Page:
So I was getting dressed, and I snagged a suture on the left side of my chest in the maxi pad. It hurt beyond description, which I articulated by screaming. Being a maxi pad, I couldn’t get the suture out of it, so I tiptoed to the bathroom, holding up the vest/maxi pad combo, for of course I stuck the adhesive of the pad to the vest. I tried not to jiggle the suture and was fortunate that brand new man boobs weren’t prone to such things as actual jiggling. I cut the suture, still feeling pained, covered the cut end with some paper tape, and proceeded to finish getting dressed. I got in my car, thrilled, somehow, to be commuting again.
Four hours into my workday, I was beyond uncomfortable. It felt like I’d pulled a muscle, or cracked my sternum, or something else awful: a searing, stabbing pain that took the place of whatever else had previously occupied my thoughts. I muddled through the rest of my day—my supervisor had been keeping my workload low, out of sympathy or a seething need to get me off every project—and left a little early. The second I got home I ripped off all my shirts in a “get the leeches off of me,” way, not an exotic dancer way. Nothing looked wrong. The tape was still there. The incisions were clearly healing. But it felt like something was pulling the sutures out. I took a few ibuprofen and tried to feel better, but the pain just got worse. I called the surgeon, who said that pulling a suture may have damaged some of the scar tissue, and that it was a painful thing to have happen, but should be better in 24 to 48 hours. She thought ibuprofen was a good idea, too, since it’s also an anti-inflammatory. I didn’t sleep well, but I made it to 5:30 a.m. And I woke with a new friend: the return of Bertha, my old right breast! It was the morning of Breast Resurrection Day.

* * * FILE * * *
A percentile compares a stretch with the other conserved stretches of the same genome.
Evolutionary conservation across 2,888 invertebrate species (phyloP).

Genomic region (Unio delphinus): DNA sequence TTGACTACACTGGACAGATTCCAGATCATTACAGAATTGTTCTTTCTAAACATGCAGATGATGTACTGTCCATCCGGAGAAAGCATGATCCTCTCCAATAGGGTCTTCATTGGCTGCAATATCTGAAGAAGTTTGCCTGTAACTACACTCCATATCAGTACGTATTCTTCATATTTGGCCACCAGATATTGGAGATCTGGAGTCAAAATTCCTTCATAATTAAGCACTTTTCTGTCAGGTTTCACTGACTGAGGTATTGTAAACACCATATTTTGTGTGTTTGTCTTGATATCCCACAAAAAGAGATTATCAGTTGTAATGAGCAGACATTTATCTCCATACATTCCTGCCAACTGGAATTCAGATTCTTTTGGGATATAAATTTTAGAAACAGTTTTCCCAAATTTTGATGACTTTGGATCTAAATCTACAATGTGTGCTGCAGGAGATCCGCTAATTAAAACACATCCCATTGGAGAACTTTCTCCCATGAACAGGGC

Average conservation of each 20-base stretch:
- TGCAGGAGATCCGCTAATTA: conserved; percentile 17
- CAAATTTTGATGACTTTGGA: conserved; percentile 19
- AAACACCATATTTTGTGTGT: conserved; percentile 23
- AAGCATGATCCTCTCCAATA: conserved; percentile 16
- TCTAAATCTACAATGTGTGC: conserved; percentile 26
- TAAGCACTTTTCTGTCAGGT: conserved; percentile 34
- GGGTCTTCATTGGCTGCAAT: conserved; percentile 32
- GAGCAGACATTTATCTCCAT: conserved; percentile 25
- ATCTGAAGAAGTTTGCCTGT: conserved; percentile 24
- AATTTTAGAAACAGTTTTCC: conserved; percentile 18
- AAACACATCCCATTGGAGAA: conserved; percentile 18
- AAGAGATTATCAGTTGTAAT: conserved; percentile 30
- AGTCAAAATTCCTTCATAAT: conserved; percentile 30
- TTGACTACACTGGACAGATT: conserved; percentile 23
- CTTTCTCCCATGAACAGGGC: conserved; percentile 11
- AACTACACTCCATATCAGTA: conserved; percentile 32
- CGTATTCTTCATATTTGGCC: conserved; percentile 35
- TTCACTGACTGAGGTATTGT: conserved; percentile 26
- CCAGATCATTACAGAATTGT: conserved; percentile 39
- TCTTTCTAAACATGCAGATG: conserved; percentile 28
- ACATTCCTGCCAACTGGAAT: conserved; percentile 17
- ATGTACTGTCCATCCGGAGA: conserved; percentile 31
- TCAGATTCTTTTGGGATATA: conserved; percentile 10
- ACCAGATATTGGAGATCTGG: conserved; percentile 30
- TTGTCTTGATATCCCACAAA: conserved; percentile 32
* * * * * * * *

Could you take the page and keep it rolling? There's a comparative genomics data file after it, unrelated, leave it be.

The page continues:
Bertha appeared to be very irate at my choice to excoriate her. She was red, hot to the touch, and something like a B-cup. As the day went on Bertha decided to install an addition under my right armpit. I called the surgeon’s office again, and one of the nurses said, “oh, you can’t have an infection this late. Just rest up and don’t be so active.” Always with the “not so active.” What were they, paid by the junk food lobby? And what was that about a 2-week recovery period again?
In two more days, otherwise known as the Day of the Breastal Revolt, Bertha had turned hard to the touch. She felt like the pectoral muscle of the statue of David. I called the doctor’s office again. I got the nurse to agree to call in another antibiotic prescription for me. She reminded me that it’s “very, very rare to have an infection this far out.” More likely was an allergic reaction to the sutures. But who could know without looking at me?